Swedish pension fund AP7, Stockholm, has updated its climate action plan for reaching net-zero emissions by 2050, with a focus on the highest-emitting companies and on climate risks beyond its equity portfolio.
The plan published Wednesday said that one major threat to AP7's mission of generating returns and providing pensions "is that we fail when it comes to limiting the global temperature increase to below 1.5 degrees."
The climate action plan calls for the pension fund to prioritize active ownership with companies that together make up 70% of its emissions footprint or have a large climate impact, such as fossil fuels, or those with increased risk of deforestation or without transparent reporting. AP7 said in a statement that 4% of the companies it holds that represent 10% of its managed capital, account for 70% of emissions.
New to the 2023 plan development was a portfolio review based on the Net Zero Investment Framework. That led AP7 to categorize companies by their degrees of climate work, and to resolve that all companies with the highest emissions be subject to "deepened active ownership work" by 2025 and to have credible transition plans by 2030.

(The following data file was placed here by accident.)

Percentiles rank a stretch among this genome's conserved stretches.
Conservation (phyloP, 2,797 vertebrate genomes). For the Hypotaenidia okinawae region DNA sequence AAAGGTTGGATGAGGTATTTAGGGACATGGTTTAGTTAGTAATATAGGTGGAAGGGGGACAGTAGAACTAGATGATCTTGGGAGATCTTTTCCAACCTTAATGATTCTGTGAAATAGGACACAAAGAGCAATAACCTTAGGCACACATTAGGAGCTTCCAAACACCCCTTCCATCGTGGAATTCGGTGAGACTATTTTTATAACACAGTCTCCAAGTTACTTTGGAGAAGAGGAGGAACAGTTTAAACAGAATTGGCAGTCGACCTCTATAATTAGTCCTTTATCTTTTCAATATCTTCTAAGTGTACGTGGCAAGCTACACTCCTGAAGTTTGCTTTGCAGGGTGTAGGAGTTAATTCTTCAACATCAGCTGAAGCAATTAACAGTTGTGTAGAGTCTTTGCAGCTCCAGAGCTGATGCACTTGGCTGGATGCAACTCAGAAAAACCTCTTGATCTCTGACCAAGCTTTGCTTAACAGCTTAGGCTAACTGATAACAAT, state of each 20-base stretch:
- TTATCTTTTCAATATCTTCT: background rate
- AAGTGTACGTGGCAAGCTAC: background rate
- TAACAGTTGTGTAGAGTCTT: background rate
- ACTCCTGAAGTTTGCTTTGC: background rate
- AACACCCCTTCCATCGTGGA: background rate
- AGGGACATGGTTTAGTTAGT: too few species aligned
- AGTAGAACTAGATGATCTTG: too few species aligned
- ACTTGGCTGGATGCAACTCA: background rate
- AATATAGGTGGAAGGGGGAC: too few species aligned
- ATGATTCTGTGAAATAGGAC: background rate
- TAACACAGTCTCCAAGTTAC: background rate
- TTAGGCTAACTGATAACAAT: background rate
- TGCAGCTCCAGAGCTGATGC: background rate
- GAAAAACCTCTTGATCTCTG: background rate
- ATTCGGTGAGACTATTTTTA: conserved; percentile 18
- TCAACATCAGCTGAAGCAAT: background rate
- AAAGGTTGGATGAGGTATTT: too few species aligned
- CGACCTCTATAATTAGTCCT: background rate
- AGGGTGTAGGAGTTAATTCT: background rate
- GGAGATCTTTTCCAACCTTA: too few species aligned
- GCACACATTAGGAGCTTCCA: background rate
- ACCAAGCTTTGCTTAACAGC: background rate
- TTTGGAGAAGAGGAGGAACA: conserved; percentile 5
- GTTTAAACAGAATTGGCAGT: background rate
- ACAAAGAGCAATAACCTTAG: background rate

In 2022, AP7 subjected 56% of the targeted companies to deepened active ownership and 26% produced credible transition work, the pension fund said in the statement, which noted that AP7 has been "a driving force" in the development of the Global Standard on Responsible Corporate Climate Lobbying.
On May 5, the pension fund said it will place "extra focus" at 2023 annual meetings on holding corporate boards responsible for having credible climate action plans. The pension fund, with 900 billion Swedish kronor ($88.5 billion) in assets, votes at more than 4,000 company meetings each year.
In January, AP7's investment mandate was expanded to allow up to 20% of assets to be invested in unlisted assets, "enabling more climate-related investments," the new policy said. With most assets managed by external asset managers, it wants all managers of private equity holdings and beta-mandates in 2023 to develop a climate policy aligned with the Paris Agreement, and to review climate-related risks and opportunities, the 2023 climate plan said.